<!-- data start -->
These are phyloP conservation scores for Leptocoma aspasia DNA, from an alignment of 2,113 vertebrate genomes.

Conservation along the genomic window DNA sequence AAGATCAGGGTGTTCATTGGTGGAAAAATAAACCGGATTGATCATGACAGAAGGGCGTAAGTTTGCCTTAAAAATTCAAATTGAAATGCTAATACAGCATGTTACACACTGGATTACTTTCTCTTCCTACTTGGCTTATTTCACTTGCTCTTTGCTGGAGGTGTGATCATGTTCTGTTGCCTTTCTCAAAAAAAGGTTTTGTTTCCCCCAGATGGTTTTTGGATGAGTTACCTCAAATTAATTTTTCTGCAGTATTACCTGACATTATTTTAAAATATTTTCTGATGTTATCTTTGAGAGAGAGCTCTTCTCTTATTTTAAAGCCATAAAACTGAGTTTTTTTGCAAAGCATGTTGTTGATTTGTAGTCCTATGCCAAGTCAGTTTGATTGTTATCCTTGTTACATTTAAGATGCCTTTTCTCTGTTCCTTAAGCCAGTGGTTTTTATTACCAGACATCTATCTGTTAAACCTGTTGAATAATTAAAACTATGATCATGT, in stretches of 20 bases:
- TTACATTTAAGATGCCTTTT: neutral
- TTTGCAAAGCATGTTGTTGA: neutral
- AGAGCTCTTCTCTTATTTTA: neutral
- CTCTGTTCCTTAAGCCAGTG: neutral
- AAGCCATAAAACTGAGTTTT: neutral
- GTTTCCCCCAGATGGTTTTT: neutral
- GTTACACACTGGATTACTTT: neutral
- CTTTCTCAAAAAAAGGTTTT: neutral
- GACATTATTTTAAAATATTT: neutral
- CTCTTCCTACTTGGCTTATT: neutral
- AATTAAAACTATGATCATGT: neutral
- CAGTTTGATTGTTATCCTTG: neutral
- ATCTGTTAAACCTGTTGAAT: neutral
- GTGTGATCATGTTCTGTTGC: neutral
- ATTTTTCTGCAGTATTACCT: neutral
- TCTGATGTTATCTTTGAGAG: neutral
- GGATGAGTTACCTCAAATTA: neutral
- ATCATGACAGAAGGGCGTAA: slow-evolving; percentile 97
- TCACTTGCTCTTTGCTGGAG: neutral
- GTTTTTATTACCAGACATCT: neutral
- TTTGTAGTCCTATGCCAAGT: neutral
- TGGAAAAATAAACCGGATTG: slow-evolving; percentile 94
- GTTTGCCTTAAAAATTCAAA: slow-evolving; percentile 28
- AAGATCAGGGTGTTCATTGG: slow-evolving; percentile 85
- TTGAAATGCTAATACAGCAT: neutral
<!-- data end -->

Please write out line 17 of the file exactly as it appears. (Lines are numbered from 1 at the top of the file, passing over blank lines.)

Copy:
- ATTTTTCTGCAGTATTACCT: neutral